In one study, 125 women supplemented with probiotics containing Lactobacillus rhamnosus over a three-month period. Results showed that they lost 50% more weight when compared to the group taking a placebo during the weight-loss period of the study. The women using probiotics also continued to lose weight during the weight-maintenance phase of the study.8

Of all the strains in the Lactobacillus species, L. gasseri seems to show the greatest effects when it comes to weight-loss. One study of over 200 participants in Japan9 with significant belly fat (8.5%) found that supplementing with L. gasseri for 12 weeks reduced body fat, BMI, waist size and hip circumference. The study also highlighted the importance of regular and consistent probiotic consumption to maintain these results in the long term.10,11

What's important to know, though, is that although some probiotics can have a small effect on body weight, a healthy and varied diet (plus regular exercise, healthy lifestyle factors and stress reduction) are vital aspects of good health.

For example, one of the healthiest option is a Mediterranean style of eating - lots of vegetables, seasonal fruits, nuts, seeds, grains, olive oil and fish. These foods provide the body with important prebiotics (foods that feed your microbiome).

Great foods for your microbiome include:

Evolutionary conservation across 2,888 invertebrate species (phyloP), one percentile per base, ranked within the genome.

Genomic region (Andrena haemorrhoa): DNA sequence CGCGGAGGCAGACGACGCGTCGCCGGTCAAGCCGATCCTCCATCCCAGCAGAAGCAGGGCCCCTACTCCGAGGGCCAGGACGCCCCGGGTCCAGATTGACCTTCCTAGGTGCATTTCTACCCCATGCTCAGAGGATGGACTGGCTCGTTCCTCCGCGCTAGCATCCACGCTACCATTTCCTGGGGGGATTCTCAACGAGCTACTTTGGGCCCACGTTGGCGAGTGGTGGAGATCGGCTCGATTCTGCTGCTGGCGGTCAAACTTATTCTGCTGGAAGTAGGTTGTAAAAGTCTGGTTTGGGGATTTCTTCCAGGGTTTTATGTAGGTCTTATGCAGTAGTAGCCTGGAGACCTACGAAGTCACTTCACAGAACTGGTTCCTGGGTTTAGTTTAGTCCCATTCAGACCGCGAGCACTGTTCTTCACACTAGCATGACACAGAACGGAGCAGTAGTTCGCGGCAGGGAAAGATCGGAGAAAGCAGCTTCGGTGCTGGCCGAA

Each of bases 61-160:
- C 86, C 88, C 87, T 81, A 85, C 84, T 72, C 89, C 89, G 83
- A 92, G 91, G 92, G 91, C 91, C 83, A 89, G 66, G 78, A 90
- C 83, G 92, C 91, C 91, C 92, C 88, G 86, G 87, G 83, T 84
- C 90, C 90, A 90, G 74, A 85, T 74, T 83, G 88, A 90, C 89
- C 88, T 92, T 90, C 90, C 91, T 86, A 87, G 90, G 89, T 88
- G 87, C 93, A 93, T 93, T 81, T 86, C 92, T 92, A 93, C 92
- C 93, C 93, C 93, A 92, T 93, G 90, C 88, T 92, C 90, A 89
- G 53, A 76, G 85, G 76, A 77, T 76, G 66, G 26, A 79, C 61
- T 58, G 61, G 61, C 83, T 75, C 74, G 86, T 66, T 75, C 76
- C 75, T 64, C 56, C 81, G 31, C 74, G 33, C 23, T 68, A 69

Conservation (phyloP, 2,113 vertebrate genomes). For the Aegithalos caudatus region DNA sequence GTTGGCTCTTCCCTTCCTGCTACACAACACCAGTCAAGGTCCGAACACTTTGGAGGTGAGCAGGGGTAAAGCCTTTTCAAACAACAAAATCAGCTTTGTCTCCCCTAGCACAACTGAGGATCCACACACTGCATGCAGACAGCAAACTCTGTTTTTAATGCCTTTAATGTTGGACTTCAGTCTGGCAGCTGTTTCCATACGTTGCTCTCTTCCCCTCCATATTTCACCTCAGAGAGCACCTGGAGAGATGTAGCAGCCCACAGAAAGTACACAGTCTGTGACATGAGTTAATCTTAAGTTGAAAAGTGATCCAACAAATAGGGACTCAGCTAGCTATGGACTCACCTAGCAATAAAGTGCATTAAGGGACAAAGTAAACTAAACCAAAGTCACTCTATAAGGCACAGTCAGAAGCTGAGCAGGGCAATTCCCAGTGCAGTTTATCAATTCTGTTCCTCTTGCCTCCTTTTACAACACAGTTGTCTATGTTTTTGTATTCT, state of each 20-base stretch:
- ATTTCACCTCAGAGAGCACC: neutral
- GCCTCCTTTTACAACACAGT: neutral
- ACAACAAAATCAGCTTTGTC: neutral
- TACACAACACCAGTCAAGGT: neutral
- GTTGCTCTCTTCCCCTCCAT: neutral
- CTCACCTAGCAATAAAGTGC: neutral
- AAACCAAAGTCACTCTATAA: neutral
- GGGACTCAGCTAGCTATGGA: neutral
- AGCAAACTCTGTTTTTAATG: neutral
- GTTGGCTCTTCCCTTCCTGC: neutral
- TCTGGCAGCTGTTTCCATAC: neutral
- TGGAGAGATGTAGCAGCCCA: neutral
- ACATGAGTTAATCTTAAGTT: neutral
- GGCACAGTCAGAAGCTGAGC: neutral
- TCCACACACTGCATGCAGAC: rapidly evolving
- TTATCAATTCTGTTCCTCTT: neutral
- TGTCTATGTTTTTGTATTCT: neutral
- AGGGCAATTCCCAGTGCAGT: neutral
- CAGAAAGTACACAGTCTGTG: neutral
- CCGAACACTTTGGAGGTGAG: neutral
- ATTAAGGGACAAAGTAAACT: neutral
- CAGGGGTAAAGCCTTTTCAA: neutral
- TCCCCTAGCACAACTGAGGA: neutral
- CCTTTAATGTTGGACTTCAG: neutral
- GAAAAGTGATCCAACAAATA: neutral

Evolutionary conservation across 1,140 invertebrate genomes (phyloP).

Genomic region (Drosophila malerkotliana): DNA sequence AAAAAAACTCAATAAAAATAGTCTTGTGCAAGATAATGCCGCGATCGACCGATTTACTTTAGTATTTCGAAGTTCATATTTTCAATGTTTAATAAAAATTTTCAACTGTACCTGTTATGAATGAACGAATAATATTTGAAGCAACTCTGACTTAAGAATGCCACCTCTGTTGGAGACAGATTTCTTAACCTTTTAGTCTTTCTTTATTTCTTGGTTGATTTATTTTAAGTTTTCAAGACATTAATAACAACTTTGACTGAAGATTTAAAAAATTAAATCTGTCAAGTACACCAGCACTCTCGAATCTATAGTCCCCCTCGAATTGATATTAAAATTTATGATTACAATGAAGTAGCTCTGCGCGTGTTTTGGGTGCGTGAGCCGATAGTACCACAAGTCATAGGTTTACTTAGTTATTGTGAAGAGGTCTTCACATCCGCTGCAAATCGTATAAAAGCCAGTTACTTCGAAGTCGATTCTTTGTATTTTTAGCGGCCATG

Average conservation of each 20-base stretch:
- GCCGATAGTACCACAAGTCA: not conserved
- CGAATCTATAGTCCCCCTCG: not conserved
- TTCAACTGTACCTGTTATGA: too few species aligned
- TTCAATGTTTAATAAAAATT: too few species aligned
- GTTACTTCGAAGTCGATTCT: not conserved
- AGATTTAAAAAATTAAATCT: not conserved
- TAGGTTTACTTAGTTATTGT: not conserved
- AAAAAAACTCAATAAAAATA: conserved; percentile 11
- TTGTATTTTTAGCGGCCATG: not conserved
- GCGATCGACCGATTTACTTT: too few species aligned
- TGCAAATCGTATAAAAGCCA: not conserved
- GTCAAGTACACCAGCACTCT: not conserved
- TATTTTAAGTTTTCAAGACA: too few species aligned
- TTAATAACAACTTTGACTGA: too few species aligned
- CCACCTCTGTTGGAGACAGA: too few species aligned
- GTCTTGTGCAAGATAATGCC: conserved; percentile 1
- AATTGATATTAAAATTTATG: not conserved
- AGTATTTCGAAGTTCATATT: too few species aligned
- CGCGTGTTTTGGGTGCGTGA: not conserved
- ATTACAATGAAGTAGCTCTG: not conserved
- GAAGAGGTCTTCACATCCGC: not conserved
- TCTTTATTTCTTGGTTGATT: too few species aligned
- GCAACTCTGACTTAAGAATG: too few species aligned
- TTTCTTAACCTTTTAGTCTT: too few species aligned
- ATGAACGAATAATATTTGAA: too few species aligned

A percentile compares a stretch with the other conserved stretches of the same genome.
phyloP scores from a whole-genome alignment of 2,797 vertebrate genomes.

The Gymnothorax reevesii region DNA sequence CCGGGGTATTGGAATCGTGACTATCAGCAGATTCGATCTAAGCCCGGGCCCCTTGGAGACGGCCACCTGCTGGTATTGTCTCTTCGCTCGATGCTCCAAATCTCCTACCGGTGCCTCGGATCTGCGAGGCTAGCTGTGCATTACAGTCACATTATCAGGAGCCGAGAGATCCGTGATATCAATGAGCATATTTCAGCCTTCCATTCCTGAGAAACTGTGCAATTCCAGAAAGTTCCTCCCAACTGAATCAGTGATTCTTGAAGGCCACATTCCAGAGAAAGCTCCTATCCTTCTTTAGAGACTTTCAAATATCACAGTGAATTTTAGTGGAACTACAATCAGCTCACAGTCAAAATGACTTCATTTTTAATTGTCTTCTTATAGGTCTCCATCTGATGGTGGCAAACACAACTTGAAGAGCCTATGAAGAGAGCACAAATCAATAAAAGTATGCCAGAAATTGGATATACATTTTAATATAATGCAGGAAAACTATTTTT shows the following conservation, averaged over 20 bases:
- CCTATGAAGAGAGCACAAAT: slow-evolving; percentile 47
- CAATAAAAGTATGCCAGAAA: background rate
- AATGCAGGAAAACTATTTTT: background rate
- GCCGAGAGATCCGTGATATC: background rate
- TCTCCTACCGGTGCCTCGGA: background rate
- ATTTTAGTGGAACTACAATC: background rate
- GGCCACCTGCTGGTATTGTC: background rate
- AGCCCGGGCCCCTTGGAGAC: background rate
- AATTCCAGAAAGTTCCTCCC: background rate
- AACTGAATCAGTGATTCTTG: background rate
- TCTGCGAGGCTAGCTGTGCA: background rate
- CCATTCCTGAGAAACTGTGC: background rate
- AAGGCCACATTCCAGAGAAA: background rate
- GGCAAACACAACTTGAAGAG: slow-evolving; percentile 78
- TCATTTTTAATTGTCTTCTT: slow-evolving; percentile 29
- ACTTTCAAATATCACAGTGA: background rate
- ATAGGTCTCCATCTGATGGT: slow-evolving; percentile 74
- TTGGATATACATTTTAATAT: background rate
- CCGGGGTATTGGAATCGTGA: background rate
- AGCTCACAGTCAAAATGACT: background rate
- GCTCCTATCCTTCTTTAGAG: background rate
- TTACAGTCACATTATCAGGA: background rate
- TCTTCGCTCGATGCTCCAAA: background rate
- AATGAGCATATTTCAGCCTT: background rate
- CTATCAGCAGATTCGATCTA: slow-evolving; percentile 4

• Apples
  • Artichokes
  • Asparagus
  • Bananas
  • Barley
  • Capsicum
  • Coffee
  • Dark chocolate
  • Extra virgin olive oil
  • Fermented foods and drinks such as sauerkraut, kimchi, kefir and kombucha
  • Flaxseeds
  • Garlic
  • Green tea
  • Leeks
  • Oats
  • Onions
  • Red wine (but not too much!).

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References:

  1. Eckburg PB1, Bik EM, Bernstein CN, Purdom E, Dethlefsen L, Sargent M, Gill SR, Nelson KE, Relman DA.Diversity of the human intestinal microbial flora. Science. 2005 Jun 10;308(5728):1635-8. Epub 2005 Apr 14. https://www.ncbi.nlm.nih.gov/pubmed/15831718
  2. Ley RE1, Bäckhed F, Turnbaugh P, Lozupone CA, Knight RD, Gordon JI Obesity alters gut microbial ecology.Proc Natl Acad Sci U S A. 2005 Aug 2;102(31):11070-5. Epub 2005 Jul 20..https://www.ncbi.nlm.nih.gov/pubmed/16033867
  3. Ogawa A1, Kobayashi T2, Sakai F3, Kadooka Y4, Kawasaki Y5. Lactobacillus gasseri SBT2055 suppresses fatty acid release through enlargement of fat emulsion size in vitro and promotes fecal fat excretion in healthy Japanese subjects. Lipids Health Dis. 2015 Mar 20;14:20. doi: 10.1186/s12944-015-0019-0. https://www.ncbi.nlm.nih.gov/pubmed/25884980